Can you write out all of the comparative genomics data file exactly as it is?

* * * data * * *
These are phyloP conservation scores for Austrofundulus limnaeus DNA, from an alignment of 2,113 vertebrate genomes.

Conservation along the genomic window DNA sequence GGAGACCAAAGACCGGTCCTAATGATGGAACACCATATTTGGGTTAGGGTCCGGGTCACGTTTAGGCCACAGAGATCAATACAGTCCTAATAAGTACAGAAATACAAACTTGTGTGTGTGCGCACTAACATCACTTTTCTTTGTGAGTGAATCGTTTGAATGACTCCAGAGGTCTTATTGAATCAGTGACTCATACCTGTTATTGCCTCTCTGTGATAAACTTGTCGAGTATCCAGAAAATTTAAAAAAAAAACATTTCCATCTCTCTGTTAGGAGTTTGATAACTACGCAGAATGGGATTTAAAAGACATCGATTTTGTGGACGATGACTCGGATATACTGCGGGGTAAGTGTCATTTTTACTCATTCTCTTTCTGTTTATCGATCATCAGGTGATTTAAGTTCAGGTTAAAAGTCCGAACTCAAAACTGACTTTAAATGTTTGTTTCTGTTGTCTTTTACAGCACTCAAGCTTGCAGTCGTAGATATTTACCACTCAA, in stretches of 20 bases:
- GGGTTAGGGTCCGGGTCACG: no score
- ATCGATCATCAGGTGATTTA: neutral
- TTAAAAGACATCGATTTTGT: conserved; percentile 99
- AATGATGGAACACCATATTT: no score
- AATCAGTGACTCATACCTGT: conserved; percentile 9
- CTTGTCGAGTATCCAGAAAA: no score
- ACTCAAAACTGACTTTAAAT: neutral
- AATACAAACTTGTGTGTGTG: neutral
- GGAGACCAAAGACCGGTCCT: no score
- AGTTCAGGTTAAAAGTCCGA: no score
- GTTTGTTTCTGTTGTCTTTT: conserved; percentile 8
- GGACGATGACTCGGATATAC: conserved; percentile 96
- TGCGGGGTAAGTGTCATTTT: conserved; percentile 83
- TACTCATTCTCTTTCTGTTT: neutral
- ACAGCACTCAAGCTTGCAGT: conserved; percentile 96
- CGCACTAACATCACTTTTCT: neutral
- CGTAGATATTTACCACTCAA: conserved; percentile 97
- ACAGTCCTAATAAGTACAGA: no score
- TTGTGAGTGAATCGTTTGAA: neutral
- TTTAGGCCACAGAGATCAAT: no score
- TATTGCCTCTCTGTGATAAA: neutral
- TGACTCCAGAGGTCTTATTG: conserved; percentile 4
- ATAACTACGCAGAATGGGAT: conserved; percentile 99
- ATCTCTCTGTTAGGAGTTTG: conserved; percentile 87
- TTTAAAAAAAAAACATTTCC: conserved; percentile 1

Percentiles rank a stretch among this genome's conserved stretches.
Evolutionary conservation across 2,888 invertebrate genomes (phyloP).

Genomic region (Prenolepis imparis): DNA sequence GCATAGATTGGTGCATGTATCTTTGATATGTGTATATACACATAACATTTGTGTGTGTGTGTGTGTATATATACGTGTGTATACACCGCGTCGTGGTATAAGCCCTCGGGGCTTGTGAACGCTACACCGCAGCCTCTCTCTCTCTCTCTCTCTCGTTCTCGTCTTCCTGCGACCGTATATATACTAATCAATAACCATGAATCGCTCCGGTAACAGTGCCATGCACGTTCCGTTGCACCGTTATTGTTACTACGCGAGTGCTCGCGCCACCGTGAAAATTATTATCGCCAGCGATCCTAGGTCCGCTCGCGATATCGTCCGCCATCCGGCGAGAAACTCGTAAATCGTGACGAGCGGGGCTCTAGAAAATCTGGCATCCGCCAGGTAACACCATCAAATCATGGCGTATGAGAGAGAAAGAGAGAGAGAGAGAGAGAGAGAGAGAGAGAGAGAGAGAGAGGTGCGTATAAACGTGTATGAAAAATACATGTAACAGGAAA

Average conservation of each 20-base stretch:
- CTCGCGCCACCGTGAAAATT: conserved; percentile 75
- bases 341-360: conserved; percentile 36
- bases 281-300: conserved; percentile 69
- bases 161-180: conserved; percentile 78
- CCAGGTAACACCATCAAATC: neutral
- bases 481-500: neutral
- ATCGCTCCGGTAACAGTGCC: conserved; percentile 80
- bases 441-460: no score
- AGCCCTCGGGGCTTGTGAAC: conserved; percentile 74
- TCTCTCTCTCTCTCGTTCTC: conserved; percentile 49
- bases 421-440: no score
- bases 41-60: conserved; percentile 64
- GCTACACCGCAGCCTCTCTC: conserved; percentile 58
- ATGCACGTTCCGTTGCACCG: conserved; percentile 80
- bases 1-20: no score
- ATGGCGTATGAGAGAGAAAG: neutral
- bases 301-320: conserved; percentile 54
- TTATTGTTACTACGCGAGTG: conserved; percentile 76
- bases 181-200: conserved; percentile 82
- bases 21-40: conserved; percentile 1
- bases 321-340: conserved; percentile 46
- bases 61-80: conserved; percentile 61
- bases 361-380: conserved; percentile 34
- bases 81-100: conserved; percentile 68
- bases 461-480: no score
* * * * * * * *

These are phyloP conservation scores for Austrofundulus limnaeus DNA, from an alignment of 2,113 vertebrate genomes.

Conservation along the genomic window DNA sequence GGAGACCAAAGACCGGTCCTAATGATGGAACACCATATTTGGGTTAGGGTCCGGGTCACGTTTAGGCCACAGAGATCAATACAGTCCTAATAAGTACAGAAATACAAACTTGTGTGTGTGCGCACTAACATCACTTTTCTTTGTGAGTGAATCGTTTGAATGACTCCAGAGGTCTTATTGAATCAGTGACTCATACCTGTTATTGCCTCTCTGTGATAAACTTGTCGAGTATCCAGAAAATTTAAAAAAAAAACATTTCCATCTCTCTGTTAGGAGTTTGATAACTACGCAGAATGGGATTTAAAAGACATCGATTTTGTGGACGATGACTCGGATATACTGCGGGGTAAGTGTCATTTTTACTCATTCTCTTTCTGTTTATCGATCATCAGGTGATTTAAGTTCAGGTTAAAAGTCCGAACTCAAAACTGACTTTAAATGTTTGTTTCTGTTGTCTTTTACAGCACTCAAGCTTGCAGTCGTAGATATTTACCACTCAA, in stretches of 20 bases:
- GGGTTAGGGTCCGGGTCACG: no score
- ATCGATCATCAGGTGATTTA: neutral
- TTAAAAGACATCGATTTTGT: conserved; percentile 99
- AATGATGGAACACCATATTT: no score
- AATCAGTGACTCATACCTGT: conserved; percentile 9
- CTTGTCGAGTATCCAGAAAA: no score
- ACTCAAAACTGACTTTAAAT: neutral
- AATACAAACTTGTGTGTGTG: neutral
- GGAGACCAAAGACCGGTCCT: no score
- AGTTCAGGTTAAAAGTCCGA: no score
- GTTTGTTTCTGTTGTCTTTT: conserved; percentile 8
- GGACGATGACTCGGATATAC: conserved; percentile 96
- TGCGGGGTAAGTGTCATTTT: conserved; percentile 83
- TACTCATTCTCTTTCTGTTT: neutral
- ACAGCACTCAAGCTTGCAGT: conserved; percentile 96
- CGCACTAACATCACTTTTCT: neutral
- CGTAGATATTTACCACTCAA: conserved; percentile 97
- ACAGTCCTAATAAGTACAGA: no score
- TTGTGAGTGAATCGTTTGAA: neutral
- TTTAGGCCACAGAGATCAAT: no score
- TATTGCCTCTCTGTGATAAA: neutral
- TGACTCCAGAGGTCTTATTG: conserved; percentile 4
- ATAACTACGCAGAATGGGAT: conserved; percentile 99
- ATCTCTCTGTTAGGAGTTTG: conserved; percentile 87
- TTTAAAAAAAAAACATTTCC: conserved; percentile 1

Percentiles rank a stretch among this genome's conserved stretches.
Evolutionary conservation across 2,888 invertebrate genomes (phyloP).

Genomic region (Prenolepis imparis): DNA sequence GCATAGATTGGTGCATGTATCTTTGATATGTGTATATACACATAACATTTGTGTGTGTGTGTGTGTATATATACGTGTGTATACACCGCGTCGTGGTATAAGCCCTCGGGGCTTGTGAACGCTACACCGCAGCCTCTCTCTCTCTCTCTCTCTCGTTCTCGTCTTCCTGCGACCGTATATATACTAATCAATAACCATGAATCGCTCCGGTAACAGTGCCATGCACGTTCCGTTGCACCGTTATTGTTACTACGCGAGTGCTCGCGCCACCGTGAAAATTATTATCGCCAGCGATCCTAGGTCCGCTCGCGATATCGTCCGCCATCCGGCGAGAAACTCGTAAATCGTGACGAGCGGGGCTCTAGAAAATCTGGCATCCGCCAGGTAACACCATCAAATCATGGCGTATGAGAGAGAAAGAGAGAGAGAGAGAGAGAGAGAGAGAGAGAGAGAGAGAGAGGTGCGTATAAACGTGTATGAAAAATACATGTAACAGGAAA

Average conservation of each 20-base stretch:
- CTCGCGCCACCGTGAAAATT: conserved; percentile 75
- bases 341-360: conserved; percentile 36
- bases 281-300: conserved; percentile 69
- bases 161-180: conserved; percentile 78
- CCAGGTAACACCATCAAATC: neutral
- bases 481-500: neutral
- ATCGCTCCGGTAACAGTGCC: conserved; percentile 80
- bases 441-460: no score
- AGCCCTCGGGGCTTGTGAAC: conserved; percentile 74
- TCTCTCTCTCTCTCGTTCTC: conserved; percentile 49
- bases 421-440: no score
- bases 41-60: conserved; percentile 64
- GCTACACCGCAGCCTCTCTC: conserved; percentile 58
- ATGCACGTTCCGTTGCACCG: conserved; percentile 80
- bases 1-20: no score
- ATGGCGTATGAGAGAGAAAG: neutral
- bases 301-320: conserved; percentile 54
- TTATTGTTACTACGCGAGTG: conserved; percentile 76
- bases 181-200: conserved; percentile 82
- bases 21-40: conserved; percentile 1
- bases 321-340: conserved; percentile 46
- bases 61-80: conserved; percentile 61
- bases 361-380: conserved; percentile 34
- bases 81-100: conserved; percentile 68
- bases 461-480: no score